How ’bout a second cup-a -joe this morning — you need it especially if your alarm went off around 4:00 to tune in to matrimony madness across the pond. Meanwhile, back home, it’s time for round 2 of the NHL playoffs, and, like the Capitals’ roster, we couldn’t be more ready to get the series moving. Bloggers are well rested like their heroes. And young gun bloggers Andrew and Lis dissect the round 2 matchup below.
Andrew: Let’s get right to the point: only the Washington Capitals have the ability to make this a short series. The Tampa Bay Lightning were just in a long seven-game series with the Pittsburgh Penguins and are going to be fatigued, you have to believe, while the Caps have been able to rest. Not only that, but the Caps have more overall talent than the Lightning.
Lis: The regular season games between these two teams were thoroughly unpredictable– blowouts, shutouts, shootouts, overtime wins. And loads of Good Sasha! I completely agree with Andrew that this is the Caps’ series to lose, but I hope they stay aware of the fact that Tampa’s last opponent blew a 3-1 advantage. Ahem.
Andrew: Dwayne Roloson, the ageless wonder, is going to be the key component of this series, I think. Despite being over 40, he has shown he can compete with the NHL’s best and actually help his team win. If Tampa Bay were to upset the Caps, Steve Yzerman’s acquisition of him could be the best trade of the entire year. In one game he stopped over 60 shots agains the Pens, and that is definitely tiring on a goalie. It’d be tiring on a kid like me. The Caps will have to generate a heavy shot total this series in order to beat Roloson — the ‘Bolts are going to block a good many to begin with. They may not beat him right out all that often, but if they can tire him out, Washington’s chances increase dramatically. And generating a heavy volume of shots and being patient could prove the difference, because it’s Washington that possesses offensive depth in this series.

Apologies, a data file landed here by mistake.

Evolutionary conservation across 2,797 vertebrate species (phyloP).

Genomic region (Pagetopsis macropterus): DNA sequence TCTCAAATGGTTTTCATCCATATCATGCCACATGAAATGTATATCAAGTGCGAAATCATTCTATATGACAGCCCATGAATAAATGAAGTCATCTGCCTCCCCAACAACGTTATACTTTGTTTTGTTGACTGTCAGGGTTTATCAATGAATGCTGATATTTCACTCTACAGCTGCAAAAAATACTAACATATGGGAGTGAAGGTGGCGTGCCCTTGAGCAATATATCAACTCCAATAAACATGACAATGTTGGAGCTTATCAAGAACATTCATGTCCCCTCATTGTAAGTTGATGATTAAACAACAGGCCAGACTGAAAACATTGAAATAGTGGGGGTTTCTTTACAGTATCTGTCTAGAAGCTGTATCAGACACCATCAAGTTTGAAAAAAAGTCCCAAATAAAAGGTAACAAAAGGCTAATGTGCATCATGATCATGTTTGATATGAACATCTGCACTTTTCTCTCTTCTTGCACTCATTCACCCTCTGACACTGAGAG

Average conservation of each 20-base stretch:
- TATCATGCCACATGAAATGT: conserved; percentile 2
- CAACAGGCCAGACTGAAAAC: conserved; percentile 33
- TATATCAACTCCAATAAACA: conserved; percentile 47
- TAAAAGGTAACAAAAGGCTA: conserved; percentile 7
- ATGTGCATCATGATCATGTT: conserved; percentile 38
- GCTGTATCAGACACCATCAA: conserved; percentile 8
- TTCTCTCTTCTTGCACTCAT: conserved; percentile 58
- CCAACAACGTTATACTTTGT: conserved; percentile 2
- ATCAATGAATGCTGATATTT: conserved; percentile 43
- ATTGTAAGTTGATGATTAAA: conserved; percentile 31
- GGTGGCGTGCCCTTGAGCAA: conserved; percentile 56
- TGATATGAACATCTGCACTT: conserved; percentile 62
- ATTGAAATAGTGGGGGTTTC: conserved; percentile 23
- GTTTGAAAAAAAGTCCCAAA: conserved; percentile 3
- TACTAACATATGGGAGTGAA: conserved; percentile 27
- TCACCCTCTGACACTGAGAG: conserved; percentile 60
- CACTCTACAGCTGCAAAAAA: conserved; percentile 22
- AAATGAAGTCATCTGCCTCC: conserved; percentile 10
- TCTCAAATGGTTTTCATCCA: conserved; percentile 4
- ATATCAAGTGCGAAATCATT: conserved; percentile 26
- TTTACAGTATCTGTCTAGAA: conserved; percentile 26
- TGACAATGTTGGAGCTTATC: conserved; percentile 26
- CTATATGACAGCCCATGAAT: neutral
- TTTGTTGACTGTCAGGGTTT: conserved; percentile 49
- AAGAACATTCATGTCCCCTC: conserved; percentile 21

Lis: It’s ironic — despite all the glamor of an Ovechkin/Stamkos matchup, it’s goalies Dwayne Roloson and Michael Neuvirth that lead the NHL playoff statistics in goals against average and save percentage (you won’t find Ovi or Stamkos among the NHL leaders in offensive categories). The Capitals have a cushion as far as backup goalies go, unlike the Lightning. Both netminders bring stellar stats into this series, but the first-round opponents for both clubs, I think, left a lot to be desired in their respective attacks.
Andrew: Tactically, the Caps are going to have to keep several things in mind. First off, they cannot leave Steven Stamkos alone, unaccounted for. The last few years Washington’s defense has had a bad habit of letting Stamkos walk in the slot and have some great chances. But of course this is a much different-looking Capitals’ blueline relative to say just a year ago. While he may not have had a stellar series against the Penguins, Stamkos has the ability to score every time the puck touches his stick. Last series, the Caps never really got their big role players going in terms of offensive production. Getting them going will be key. It is more than just a few good shifts here and there, too; the team will have to get something approaching consistent production from its top forward units, cause you know that Tampa’s going to get production from theirs. Being able to roll four lines gives the Caps the ability to rest their top two threesomes throughout the game to get better production from them in crunch time. Not only that, but two or three scoring lines will make for very long nights for Dwayne Roloson.
Lis: Speaking of Matt Bradley, he has the second-most fights in his career against Tampa. And Matt Hendricks has dropped the gloves against Steve Downie. It’ll also be interesting to see how Alexander Semin does in this series. He seems to score goals against Tampa as easily as Angelina Jolie attracts men (though his two hat tricks against Tampa this season were not with Roloson in net).